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Towards the “Baby Connectome”: Mapping the Structural Connectivity of the Newborn Brain
Published: Tuesday, February 07, 2012
Author: Olga Tymofiyeva et al.

by Olga Tymofiyeva, Christopher P. Hess, Etay Ziv, Nan Tian, Sonia L. Bonifacio, Patrick S. McQuillen, Donna M. Ferriero, A. James Barkovich, Duan Xu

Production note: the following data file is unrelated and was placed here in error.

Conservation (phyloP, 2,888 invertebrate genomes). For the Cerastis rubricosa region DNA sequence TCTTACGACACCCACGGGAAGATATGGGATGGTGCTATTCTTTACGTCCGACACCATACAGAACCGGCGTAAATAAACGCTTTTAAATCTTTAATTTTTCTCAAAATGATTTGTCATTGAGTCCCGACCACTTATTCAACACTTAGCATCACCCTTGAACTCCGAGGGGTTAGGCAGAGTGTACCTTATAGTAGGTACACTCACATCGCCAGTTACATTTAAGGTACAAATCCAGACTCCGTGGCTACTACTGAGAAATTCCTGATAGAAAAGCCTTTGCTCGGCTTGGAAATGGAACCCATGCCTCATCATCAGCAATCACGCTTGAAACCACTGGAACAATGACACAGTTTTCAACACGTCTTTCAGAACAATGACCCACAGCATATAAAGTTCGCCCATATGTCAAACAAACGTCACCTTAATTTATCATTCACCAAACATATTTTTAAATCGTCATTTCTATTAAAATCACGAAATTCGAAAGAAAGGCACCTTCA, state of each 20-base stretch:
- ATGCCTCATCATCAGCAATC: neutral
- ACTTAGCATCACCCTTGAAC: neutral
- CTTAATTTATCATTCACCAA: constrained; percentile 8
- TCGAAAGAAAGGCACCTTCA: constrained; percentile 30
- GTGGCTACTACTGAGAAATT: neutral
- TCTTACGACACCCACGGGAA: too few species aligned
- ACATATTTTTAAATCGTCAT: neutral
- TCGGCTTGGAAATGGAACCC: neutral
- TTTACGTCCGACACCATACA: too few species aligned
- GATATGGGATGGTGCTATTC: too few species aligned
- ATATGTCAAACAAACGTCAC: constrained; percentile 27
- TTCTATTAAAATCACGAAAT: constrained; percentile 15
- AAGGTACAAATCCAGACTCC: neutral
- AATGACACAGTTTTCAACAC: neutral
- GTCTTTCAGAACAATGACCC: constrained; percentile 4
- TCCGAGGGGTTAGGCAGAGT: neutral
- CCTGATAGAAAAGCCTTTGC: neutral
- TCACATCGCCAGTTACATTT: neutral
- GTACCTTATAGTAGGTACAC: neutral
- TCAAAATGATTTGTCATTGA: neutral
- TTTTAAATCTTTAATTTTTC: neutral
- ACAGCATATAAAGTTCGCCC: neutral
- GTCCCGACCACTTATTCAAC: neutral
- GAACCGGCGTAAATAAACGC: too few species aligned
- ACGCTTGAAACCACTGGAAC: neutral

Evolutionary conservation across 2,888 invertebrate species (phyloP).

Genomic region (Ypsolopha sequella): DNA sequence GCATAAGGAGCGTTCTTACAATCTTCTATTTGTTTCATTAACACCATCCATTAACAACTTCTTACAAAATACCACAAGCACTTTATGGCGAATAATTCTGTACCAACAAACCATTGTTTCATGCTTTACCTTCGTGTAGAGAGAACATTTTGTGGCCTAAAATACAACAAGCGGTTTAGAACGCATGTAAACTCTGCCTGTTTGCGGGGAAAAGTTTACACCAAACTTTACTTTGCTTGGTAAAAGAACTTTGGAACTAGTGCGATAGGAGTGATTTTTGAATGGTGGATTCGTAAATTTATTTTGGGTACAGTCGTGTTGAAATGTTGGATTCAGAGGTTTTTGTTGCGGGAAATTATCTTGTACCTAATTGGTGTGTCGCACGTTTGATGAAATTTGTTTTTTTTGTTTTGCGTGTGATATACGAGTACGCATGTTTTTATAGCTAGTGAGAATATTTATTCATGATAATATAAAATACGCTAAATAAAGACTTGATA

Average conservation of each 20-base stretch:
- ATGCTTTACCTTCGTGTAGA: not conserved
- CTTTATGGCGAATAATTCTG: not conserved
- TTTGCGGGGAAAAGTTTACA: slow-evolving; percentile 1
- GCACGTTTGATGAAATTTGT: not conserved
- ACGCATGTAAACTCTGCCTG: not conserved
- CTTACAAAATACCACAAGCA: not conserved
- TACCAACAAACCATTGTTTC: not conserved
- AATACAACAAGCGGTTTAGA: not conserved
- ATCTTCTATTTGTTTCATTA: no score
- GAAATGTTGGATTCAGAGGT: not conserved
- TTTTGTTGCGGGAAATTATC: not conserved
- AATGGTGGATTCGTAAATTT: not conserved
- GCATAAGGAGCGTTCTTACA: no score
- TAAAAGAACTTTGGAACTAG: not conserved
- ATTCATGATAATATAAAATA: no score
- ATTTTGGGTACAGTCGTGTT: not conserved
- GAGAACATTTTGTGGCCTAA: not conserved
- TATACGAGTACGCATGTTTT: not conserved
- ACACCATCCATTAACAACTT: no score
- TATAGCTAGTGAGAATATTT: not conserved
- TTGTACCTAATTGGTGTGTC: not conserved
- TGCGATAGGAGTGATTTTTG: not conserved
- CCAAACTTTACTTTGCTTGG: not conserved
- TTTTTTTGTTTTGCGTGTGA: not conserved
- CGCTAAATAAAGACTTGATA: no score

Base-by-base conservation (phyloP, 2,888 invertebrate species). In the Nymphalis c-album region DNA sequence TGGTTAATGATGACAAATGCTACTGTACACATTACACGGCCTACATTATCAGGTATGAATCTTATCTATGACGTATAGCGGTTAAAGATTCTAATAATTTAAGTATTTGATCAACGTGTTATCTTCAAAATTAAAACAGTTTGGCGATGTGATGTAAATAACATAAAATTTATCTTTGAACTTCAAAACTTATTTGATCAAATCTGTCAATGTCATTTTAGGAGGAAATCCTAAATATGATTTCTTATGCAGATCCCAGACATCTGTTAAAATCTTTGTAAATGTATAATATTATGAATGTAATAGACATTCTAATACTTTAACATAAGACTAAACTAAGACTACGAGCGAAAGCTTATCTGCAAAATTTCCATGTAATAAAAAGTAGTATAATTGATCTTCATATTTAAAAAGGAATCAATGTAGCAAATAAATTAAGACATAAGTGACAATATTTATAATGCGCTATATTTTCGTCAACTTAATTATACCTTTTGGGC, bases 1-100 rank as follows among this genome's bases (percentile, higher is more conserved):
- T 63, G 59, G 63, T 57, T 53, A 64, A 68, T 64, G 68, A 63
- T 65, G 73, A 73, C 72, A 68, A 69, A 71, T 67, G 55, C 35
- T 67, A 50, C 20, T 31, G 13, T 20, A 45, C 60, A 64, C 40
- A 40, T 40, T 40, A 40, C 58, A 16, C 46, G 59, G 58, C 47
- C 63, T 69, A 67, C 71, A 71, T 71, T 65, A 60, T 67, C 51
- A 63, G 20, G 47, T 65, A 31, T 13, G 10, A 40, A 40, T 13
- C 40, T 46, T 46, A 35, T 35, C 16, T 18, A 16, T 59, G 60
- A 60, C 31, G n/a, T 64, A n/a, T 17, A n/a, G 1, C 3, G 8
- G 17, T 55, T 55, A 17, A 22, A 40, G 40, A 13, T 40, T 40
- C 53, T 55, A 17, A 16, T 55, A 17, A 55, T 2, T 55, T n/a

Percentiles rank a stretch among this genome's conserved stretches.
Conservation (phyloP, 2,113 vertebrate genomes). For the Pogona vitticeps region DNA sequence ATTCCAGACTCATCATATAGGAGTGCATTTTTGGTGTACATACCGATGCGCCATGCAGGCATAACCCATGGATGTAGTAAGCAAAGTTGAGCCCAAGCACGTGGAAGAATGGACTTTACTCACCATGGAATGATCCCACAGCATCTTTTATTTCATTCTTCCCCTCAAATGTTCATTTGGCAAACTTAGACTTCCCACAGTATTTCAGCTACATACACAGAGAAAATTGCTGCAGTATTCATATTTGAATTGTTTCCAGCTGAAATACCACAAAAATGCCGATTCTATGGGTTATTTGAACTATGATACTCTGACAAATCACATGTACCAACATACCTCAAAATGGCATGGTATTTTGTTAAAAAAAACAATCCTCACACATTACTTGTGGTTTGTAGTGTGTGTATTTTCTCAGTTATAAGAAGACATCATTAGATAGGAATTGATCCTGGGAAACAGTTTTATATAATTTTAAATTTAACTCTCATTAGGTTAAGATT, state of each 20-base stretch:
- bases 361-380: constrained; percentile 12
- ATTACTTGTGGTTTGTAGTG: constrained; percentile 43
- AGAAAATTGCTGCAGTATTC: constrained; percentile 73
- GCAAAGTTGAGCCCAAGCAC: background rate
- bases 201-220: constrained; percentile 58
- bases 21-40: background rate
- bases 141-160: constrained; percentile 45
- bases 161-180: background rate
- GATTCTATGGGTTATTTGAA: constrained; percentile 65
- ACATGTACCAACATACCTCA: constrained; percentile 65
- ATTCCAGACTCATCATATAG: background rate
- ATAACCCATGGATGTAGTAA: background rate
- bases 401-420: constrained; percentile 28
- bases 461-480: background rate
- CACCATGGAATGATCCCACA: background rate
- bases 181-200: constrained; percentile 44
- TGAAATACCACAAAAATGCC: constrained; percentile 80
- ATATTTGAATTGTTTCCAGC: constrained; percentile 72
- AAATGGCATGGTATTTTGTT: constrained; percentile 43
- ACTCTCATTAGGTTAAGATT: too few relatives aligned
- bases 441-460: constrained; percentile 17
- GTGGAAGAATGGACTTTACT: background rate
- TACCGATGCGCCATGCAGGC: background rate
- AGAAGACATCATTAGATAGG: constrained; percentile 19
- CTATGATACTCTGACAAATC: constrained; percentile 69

Defining the structural and functional connectivity of the human brain (the human “connectome”) is a basic challenge in neuroscience. Recently, techniques for noninvasively characterizing structural connectivity networks in the adult brain have been developed using diffusion and high-resolution anatomic MRI. The purpose of this study was to establish a framework for assessing structural connectivity in the newborn brain at any stage of development and to show how network properties can be derived in a clinical cohort of six-month old infants sustaining perinatal hypoxic ischemic encephalopathy (HIE). Two different anatomically unconstrained parcellation schemes were proposed and the resulting network metrics were correlated with neurological outcome at 6 months. Elimination and correction of unreliable data, automated parcellation of the cortical surface, and assembling the large-scale baby connectome allowed an unbiased study of the network properties of the newborn brain using graph theoretic analysis. In the application to infants with HIE, a trend to declining brain network integration and segregation was observed with increasing neuromotor deficit scores.